by Swamy, Shruti Anna

"Vidya, a rebellious young dancer and motherless daughter, comes of age in 1960s and 70s Bombay"-

As in her lauded debut short story collection, A House Is a Body (2020), Swamy examines women's ownership of their very selves in her first novel, which is set in a disappeared Bombay. Swamy divides Vidya's young life into five distinct sections, focusing on pivotal developmental moments defined by her bonds (or lack thereof) with other women. She's initially nameless to herself while others are referred to as Aunt-Not-Mother and Father Sir as she's raised by an extended family while her mother is institutionalized. By part II, motherless Vidya has become caretaker to her father and younger brother, while an all-encompassing passion for kathak (an exacting form of classical Indian dance) allows her to reclaim her sense of "I." Part III places Vidya in college where her most significant relationship, beyond her kathak guru, is with a brilliant older girl. Then "I" becomes "we," with Vidya seemingly content in a nontraditional marriage until suddenly she's pregnant. Part V comes full circle as Vidya unexpectedly returns to her childhood home. Each segment challenges expectations and exposes the limitations of being female. Beyond adaptation, sacrifice, and even erasure, Swamy provides no easy answers to the search for fulfillment. Copyright 2021 Booklist Reviews.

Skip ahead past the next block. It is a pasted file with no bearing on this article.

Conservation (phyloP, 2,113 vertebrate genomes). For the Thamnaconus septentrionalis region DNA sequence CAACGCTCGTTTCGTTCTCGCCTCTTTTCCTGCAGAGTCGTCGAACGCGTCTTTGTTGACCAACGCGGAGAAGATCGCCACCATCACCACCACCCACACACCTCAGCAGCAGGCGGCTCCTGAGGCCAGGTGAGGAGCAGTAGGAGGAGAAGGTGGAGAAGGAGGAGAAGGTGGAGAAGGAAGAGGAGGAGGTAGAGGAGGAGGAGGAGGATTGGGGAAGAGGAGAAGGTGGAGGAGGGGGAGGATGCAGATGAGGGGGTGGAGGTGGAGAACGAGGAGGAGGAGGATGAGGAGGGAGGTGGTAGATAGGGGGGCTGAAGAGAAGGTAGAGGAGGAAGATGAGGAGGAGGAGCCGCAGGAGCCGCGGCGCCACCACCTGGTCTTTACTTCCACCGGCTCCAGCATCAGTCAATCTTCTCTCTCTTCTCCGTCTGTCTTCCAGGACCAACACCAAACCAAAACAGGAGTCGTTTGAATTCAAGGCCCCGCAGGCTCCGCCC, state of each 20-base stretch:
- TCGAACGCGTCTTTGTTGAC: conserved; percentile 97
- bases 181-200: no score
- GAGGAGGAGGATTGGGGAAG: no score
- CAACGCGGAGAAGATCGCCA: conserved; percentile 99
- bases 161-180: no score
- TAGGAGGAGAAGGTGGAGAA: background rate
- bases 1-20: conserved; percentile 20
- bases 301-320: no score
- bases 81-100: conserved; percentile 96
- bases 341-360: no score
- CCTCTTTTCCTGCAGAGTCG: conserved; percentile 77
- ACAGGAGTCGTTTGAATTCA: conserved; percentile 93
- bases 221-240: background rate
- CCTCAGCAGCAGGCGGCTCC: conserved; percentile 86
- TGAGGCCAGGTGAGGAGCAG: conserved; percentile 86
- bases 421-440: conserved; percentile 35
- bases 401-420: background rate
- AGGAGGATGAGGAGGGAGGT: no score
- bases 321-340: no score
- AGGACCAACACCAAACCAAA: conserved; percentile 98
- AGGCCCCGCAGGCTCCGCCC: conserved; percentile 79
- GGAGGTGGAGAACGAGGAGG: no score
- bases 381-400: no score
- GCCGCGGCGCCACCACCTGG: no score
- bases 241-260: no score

An ancient dance form becomes a paradoxical route to escape for a girl growing up in poverty in India. Swamy's debut novel focuses on the life of Vidya, a girl growing up in Bombay in the 1960s. During her early childhood, her unhappy mother disappears twice, the second time for good. That leaves Vidya to raise her younger brother, Rishi, while their father works long hours. The girl is studious but shy and reserved, damaged by her mother's absence. Vidya's chief joy is her study of kathak, a rigorously traditional Indian dance form. Advancing in her skills, she becomes the student of an acclaimed dancer who is a demanding teacher. In college, studying for an engineering degree, Vidya encounters prejudice because of her low social class and dark skin as well as her gender. She also falls in love with Radha, another young woman, although neither of them can express their desires in word or action. Asked to perform a dance as part of an amateur theatrical, Vidya agrees. She hopes her dance will pierce Radha's heart, and it does, but it's fateful in unintended ways. The third portion of the book finds Vidya in an unlikely marriage to Rustom, the spoiled son of a wealthy family. Their union, and their choice to live in a seaside cottage apart from their families to pursue their artistic dreams-he's a poet-upends just about every expectation of Indian society. But another fateful event will bring Vidya full circle, confronting the life she tried to leave behind. Swamy's prose is incantatory and often lovely, swirling in dancelike rhythms that sweep the story along. She builds a complex character in Vidya, whose urge toward autonomy brings results that range from ecstatic to tragic. A young woman seeks freedom through art in a mesmerizing coming-of-age story. Copyright Kirkus 2021 Kirkus/BPI Communications. All rights reserved.

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